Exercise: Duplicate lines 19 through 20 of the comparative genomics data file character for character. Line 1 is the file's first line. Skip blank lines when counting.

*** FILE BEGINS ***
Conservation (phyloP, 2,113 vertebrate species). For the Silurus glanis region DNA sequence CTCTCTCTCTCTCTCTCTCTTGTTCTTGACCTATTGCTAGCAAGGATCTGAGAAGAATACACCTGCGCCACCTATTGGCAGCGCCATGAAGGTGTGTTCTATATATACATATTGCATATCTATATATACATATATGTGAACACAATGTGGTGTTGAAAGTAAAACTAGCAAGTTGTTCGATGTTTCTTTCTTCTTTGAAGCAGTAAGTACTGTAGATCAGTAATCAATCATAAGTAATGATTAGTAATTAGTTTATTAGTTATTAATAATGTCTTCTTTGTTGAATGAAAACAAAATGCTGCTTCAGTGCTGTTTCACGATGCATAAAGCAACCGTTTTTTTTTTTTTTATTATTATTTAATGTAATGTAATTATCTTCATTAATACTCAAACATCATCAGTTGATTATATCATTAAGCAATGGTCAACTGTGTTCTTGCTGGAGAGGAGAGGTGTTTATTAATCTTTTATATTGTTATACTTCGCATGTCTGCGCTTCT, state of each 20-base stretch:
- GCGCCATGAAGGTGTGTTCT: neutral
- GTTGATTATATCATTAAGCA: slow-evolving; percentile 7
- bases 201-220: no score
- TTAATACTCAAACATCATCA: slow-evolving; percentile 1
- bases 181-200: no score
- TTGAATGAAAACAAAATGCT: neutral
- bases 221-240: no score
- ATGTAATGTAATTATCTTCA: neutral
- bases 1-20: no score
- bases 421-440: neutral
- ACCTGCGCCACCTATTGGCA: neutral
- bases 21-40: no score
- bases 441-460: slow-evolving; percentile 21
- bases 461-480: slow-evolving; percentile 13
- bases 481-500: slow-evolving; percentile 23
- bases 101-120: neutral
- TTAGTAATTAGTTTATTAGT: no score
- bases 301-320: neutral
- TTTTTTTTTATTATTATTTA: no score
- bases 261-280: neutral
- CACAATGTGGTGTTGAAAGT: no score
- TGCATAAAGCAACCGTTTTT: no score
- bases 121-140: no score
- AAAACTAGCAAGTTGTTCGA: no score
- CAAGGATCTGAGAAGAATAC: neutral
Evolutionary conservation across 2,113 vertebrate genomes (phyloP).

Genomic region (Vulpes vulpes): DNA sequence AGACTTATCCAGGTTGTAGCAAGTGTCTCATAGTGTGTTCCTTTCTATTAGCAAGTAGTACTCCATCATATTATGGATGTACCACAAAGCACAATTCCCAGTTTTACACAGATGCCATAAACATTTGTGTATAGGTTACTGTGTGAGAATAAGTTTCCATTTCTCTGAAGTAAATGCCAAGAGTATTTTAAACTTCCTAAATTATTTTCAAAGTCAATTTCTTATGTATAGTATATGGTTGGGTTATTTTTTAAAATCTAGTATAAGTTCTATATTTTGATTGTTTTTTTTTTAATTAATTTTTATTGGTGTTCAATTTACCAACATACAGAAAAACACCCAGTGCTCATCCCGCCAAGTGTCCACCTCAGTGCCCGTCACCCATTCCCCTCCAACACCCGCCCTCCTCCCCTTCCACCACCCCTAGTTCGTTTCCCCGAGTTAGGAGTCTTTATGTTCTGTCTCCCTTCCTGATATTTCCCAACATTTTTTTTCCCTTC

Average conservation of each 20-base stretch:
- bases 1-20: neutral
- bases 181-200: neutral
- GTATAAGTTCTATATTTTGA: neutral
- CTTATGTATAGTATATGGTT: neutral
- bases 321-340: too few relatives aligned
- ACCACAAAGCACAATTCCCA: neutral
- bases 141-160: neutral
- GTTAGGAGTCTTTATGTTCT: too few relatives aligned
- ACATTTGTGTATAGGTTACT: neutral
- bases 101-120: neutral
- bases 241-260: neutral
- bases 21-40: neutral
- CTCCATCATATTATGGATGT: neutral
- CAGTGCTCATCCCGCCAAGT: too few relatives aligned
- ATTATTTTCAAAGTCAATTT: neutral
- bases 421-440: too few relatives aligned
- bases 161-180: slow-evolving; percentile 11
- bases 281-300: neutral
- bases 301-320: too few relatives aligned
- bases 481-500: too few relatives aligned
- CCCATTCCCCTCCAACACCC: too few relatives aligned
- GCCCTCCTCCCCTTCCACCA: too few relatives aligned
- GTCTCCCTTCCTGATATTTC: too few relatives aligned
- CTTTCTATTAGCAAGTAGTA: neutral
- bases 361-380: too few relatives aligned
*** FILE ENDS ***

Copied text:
- bases 301-320: neutral
- TTTTTTTTTATTATTATTTA: no score